The latent, but demonstrably existing potential of old age needs both an initiative supported by the individual and a socially and culturally organized benefit in order to manifest itself: the individual should be clear about his personal interests and goals and strive to achieve them; But there is also a need for social offers that motivate older people to work with them, to get involved.
The vast majority of older people are willing and able to take responsibility for themselves, to find meaning in their own life story, to contribute to healthy and competent aging - but also to accept their own lived life and their own finiteness. That is one aspect of the maturity of old age.
Most older people, however, are also prepared to take on responsibility towards their families, towards other people and towards society. You are ready to be productive in the sense of working for others, be it in the context of civic engagement, as a voluntary activity, be it as a bridging function to future generations or also as a commitment to the elderly parents who are still alive. Around 35% of the caring relatives are themselves 65 years of age or older!

Old and young have to take responsibility together
But we shouldn't stir up the generation conflict any further. Only together can we master the challenges of the future. Younger, medieval and elderly people have to be givers and takers at the same time. We should no longer ask “Is old age still to be paid?” Or “Is today's demanding youth still to be paid?”, But we should take responsibility for ourselves and society together. We need the dialogue between the generations and not a power and distribution struggle. We need joint action, not mutual reproaches and insults; we need mutual understanding. We need the opportunity for the young to learn from the old, but also for the old to learn from the young.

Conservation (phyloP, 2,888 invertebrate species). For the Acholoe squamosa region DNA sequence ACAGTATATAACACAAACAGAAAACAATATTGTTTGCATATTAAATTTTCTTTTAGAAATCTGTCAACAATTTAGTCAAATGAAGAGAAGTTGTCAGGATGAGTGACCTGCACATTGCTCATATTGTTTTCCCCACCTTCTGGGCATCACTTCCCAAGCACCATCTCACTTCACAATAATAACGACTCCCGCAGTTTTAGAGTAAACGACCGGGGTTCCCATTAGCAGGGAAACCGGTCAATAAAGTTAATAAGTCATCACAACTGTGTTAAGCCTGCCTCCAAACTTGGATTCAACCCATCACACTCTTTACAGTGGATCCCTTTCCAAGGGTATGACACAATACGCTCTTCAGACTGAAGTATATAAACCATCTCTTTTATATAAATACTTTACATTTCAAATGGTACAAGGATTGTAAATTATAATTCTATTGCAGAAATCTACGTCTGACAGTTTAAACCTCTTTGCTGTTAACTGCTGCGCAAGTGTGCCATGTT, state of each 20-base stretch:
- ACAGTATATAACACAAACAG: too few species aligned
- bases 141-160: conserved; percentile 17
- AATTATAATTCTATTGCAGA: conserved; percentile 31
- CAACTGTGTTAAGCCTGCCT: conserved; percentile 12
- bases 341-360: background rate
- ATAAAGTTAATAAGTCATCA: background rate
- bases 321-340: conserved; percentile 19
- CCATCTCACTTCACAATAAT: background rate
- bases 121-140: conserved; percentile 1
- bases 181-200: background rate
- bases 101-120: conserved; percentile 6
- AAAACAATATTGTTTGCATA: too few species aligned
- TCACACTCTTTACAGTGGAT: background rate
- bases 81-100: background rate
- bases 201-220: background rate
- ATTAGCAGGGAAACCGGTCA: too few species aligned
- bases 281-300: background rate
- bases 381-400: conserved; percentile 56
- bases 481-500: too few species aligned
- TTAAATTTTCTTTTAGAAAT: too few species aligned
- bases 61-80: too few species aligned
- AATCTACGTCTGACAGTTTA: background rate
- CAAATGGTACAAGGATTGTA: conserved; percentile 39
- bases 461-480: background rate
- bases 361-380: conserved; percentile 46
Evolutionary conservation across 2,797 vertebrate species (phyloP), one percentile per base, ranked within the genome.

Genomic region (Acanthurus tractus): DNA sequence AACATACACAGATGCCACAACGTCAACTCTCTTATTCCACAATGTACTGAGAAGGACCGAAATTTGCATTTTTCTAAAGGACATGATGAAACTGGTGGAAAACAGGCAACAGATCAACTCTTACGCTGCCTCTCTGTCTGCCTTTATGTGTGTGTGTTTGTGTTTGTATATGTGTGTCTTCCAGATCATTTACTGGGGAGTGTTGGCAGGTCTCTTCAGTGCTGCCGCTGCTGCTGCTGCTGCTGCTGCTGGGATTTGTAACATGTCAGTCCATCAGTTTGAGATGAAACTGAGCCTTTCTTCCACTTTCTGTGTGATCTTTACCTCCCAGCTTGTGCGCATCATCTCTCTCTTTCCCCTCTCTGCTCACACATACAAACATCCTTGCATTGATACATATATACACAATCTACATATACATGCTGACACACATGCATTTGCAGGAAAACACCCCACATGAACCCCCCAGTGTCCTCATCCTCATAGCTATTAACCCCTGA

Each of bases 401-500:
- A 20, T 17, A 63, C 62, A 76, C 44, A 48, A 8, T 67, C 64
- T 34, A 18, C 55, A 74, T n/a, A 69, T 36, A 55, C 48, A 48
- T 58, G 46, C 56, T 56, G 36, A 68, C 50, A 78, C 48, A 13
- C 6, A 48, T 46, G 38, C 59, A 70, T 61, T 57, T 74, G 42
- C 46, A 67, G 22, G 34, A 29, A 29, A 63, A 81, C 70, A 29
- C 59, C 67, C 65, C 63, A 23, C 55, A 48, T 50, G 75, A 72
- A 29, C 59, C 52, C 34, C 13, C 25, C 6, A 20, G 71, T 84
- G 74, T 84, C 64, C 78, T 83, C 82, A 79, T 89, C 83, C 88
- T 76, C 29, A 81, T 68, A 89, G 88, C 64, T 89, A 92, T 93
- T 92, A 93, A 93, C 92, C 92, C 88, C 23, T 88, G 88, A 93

Older people are an important economic factor
Almost every day you read in the newspaper about “old age burden”, “pension burden”, “care burden”. Older people are only seen as load quotas and - in the language of insurance - as a "longevity risk". Why are we only discussing the costs of the elderly and not the benefits? Why do you not see the elderly as consumers, as profits, as value creators?

Pensioners are an economic factor - and not only with regard to customers, visual aids, hearing aids, stair lifts, walking aids, etc. Many travel companies could close if the seniors didn't exist - and some seniors would be quite willing to spend more if the appropriate offer was there would.

Older people are not to be seen one-sidedly as an "economic burden" because:

1. In particular, very many older people have both assets and a positive savings rate, so they build assets and thus participate in the process of value creation.